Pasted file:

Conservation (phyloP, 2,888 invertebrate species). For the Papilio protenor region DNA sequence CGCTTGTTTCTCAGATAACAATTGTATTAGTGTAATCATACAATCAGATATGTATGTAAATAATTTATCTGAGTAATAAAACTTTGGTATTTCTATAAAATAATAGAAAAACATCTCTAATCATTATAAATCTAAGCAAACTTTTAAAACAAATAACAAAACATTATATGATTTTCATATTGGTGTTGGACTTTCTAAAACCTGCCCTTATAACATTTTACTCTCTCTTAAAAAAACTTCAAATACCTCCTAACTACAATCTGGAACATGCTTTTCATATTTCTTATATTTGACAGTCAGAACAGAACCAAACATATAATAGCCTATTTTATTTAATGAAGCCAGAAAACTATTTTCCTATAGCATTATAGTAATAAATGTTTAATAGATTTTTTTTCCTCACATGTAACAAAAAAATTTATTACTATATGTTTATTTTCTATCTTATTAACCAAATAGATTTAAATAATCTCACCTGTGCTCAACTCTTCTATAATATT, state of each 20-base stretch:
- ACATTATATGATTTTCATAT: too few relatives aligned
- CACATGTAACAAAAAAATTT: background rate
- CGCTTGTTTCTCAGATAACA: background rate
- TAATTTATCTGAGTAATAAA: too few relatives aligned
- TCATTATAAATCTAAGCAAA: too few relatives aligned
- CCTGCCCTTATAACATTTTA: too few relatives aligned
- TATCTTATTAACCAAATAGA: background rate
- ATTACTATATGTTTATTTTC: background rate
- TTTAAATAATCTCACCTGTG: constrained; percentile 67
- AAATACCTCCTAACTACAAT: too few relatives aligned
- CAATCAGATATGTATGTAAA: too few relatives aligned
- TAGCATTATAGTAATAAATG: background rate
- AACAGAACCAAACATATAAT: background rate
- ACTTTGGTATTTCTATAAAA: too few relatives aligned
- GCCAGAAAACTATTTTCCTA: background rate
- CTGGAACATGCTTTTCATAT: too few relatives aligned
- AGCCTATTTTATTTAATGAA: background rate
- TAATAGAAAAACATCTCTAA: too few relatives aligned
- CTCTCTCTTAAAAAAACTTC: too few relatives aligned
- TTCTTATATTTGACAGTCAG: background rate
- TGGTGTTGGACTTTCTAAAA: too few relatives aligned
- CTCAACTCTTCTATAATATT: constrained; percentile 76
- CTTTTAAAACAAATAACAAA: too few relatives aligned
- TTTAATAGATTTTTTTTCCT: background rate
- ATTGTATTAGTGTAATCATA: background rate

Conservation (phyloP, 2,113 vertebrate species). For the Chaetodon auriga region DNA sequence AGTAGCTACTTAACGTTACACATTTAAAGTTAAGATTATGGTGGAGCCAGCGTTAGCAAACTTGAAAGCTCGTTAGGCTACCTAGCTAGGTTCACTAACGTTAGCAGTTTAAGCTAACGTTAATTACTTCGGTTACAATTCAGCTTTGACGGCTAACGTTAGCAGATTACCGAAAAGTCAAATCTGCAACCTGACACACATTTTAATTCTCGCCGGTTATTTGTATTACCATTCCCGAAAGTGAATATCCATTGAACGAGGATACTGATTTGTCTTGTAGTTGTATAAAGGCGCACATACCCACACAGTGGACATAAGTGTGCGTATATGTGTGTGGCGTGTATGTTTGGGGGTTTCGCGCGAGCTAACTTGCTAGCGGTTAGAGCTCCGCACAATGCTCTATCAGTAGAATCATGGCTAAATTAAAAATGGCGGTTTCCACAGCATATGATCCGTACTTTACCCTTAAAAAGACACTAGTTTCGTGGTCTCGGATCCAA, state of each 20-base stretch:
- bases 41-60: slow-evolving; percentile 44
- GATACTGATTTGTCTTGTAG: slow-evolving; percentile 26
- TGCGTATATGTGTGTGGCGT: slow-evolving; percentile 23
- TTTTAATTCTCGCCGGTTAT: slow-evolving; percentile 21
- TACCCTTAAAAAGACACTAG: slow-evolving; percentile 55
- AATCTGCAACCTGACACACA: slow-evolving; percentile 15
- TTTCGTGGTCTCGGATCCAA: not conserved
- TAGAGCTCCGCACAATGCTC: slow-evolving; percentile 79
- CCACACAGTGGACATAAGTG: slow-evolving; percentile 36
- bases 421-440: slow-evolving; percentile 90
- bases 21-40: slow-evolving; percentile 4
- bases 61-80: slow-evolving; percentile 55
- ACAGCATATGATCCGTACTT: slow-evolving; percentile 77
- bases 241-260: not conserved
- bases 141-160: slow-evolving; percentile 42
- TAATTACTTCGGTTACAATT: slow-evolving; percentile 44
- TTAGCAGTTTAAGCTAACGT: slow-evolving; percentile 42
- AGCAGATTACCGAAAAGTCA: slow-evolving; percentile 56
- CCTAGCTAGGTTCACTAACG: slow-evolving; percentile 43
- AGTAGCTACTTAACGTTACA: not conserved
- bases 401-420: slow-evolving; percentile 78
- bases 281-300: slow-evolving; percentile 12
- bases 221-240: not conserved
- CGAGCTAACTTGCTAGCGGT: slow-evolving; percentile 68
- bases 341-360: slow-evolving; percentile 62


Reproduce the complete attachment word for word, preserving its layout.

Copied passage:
Conservation (phyloP, 2,888 invertebrate species). For the Papilio protenor region DNA sequence CGCTTGTTTCTCAGATAACAATTGTATTAGTGTAATCATACAATCAGATATGTATGTAAATAATTTATCTGAGTAATAAAACTTTGGTATTTCTATAAAATAATAGAAAAACATCTCTAATCATTATAAATCTAAGCAAACTTTTAAAACAAATAACAAAACATTATATGATTTTCATATTGGTGTTGGACTTTCTAAAACCTGCCCTTATAACATTTTACTCTCTCTTAAAAAAACTTCAAATACCTCCTAACTACAATCTGGAACATGCTTTTCATATTTCTTATATTTGACAGTCAGAACAGAACCAAACATATAATAGCCTATTTTATTTAATGAAGCCAGAAAACTATTTTCCTATAGCATTATAGTAATAAATGTTTAATAGATTTTTTTTCCTCACATGTAACAAAAAAATTTATTACTATATGTTTATTTTCTATCTTATTAACCAAATAGATTTAAATAATCTCACCTGTGCTCAACTCTTCTATAATATT, state of each 20-base stretch:
- ACATTATATGATTTTCATAT: too few relatives aligned
- CACATGTAACAAAAAAATTT: background rate
- CGCTTGTTTCTCAGATAACA: background rate
- TAATTTATCTGAGTAATAAA: too few relatives aligned
- TCATTATAAATCTAAGCAAA: too few relatives aligned
- CCTGCCCTTATAACATTTTA: too few relatives aligned
- TATCTTATTAACCAAATAGA: background rate
- ATTACTATATGTTTATTTTC: background rate
- TTTAAATAATCTCACCTGTG: constrained; percentile 67
- AAATACCTCCTAACTACAAT: too few relatives aligned
- CAATCAGATATGTATGTAAA: too few relatives aligned
- TAGCATTATAGTAATAAATG: background rate
- AACAGAACCAAACATATAAT: background rate
- ACTTTGGTATTTCTATAAAA: too few relatives aligned
- GCCAGAAAACTATTTTCCTA: background rate
- CTGGAACATGCTTTTCATAT: too few relatives aligned
- AGCCTATTTTATTTAATGAA: background rate
- TAATAGAAAAACATCTCTAA: too few relatives aligned
- CTCTCTCTTAAAAAAACTTC: too few relatives aligned
- TTCTTATATTTGACAGTCAG: background rate
- TGGTGTTGGACTTTCTAAAA: too few relatives aligned
- CTCAACTCTTCTATAATATT: constrained; percentile 76
- CTTTTAAAACAAATAACAAA: too few relatives aligned
- TTTAATAGATTTTTTTTCCT: background rate
- ATTGTATTAGTGTAATCATA: background rate

Conservation (phyloP, 2,113 vertebrate species). For the Chaetodon auriga region DNA sequence AGTAGCTACTTAACGTTACACATTTAAAGTTAAGATTATGGTGGAGCCAGCGTTAGCAAACTTGAAAGCTCGTTAGGCTACCTAGCTAGGTTCACTAACGTTAGCAGTTTAAGCTAACGTTAATTACTTCGGTTACAATTCAGCTTTGACGGCTAACGTTAGCAGATTACCGAAAAGTCAAATCTGCAACCTGACACACATTTTAATTCTCGCCGGTTATTTGTATTACCATTCCCGAAAGTGAATATCCATTGAACGAGGATACTGATTTGTCTTGTAGTTGTATAAAGGCGCACATACCCACACAGTGGACATAAGTGTGCGTATATGTGTGTGGCGTGTATGTTTGGGGGTTTCGCGCGAGCTAACTTGCTAGCGGTTAGAGCTCCGCACAATGCTCTATCAGTAGAATCATGGCTAAATTAAAAATGGCGGTTTCCACAGCATATGATCCGTACTTTACCCTTAAAAAGACACTAGTTTCGTGGTCTCGGATCCAA, state of each 20-base stretch:
- bases 41-60: slow-evolving; percentile 44
- GATACTGATTTGTCTTGTAG: slow-evolving; percentile 26
- TGCGTATATGTGTGTGGCGT: slow-evolving; percentile 23
- TTTTAATTCTCGCCGGTTAT: slow-evolving; percentile 21
- TACCCTTAAAAAGACACTAG: slow-evolving; percentile 55
- AATCTGCAACCTGACACACA: slow-evolving; percentile 15
- TTTCGTGGTCTCGGATCCAA: not conserved
- TAGAGCTCCGCACAATGCTC: slow-evolving; percentile 79
- CCACACAGTGGACATAAGTG: slow-evolving; percentile 36
- bases 421-440: slow-evolving; percentile 90
- bases 21-40: slow-evolving; percentile 4
- bases 61-80: slow-evolving; percentile 55
- ACAGCATATGATCCGTACTT: slow-evolving; percentile 77
- bases 241-260: not conserved
- bases 141-160: slow-evolving; percentile 42
- TAATTACTTCGGTTACAATT: slow-evolving; percentile 44
- TTAGCAGTTTAAGCTAACGT: slow-evolving; percentile 42
- AGCAGATTACCGAAAAGTCA: slow-evolving; percentile 56
- CCTAGCTAGGTTCACTAACG: slow-evolving; percentile 43
- AGTAGCTACTTAACGTTACA: not conserved
- bases 401-420: slow-evolving; percentile 78
- bases 281-300: slow-evolving; percentile 12
- bases 221-240: not conserved
- CGAGCTAACTTGCTAGCGGT: slow-evolving; percentile 68
- bases 341-360: slow-evolving; percentile 62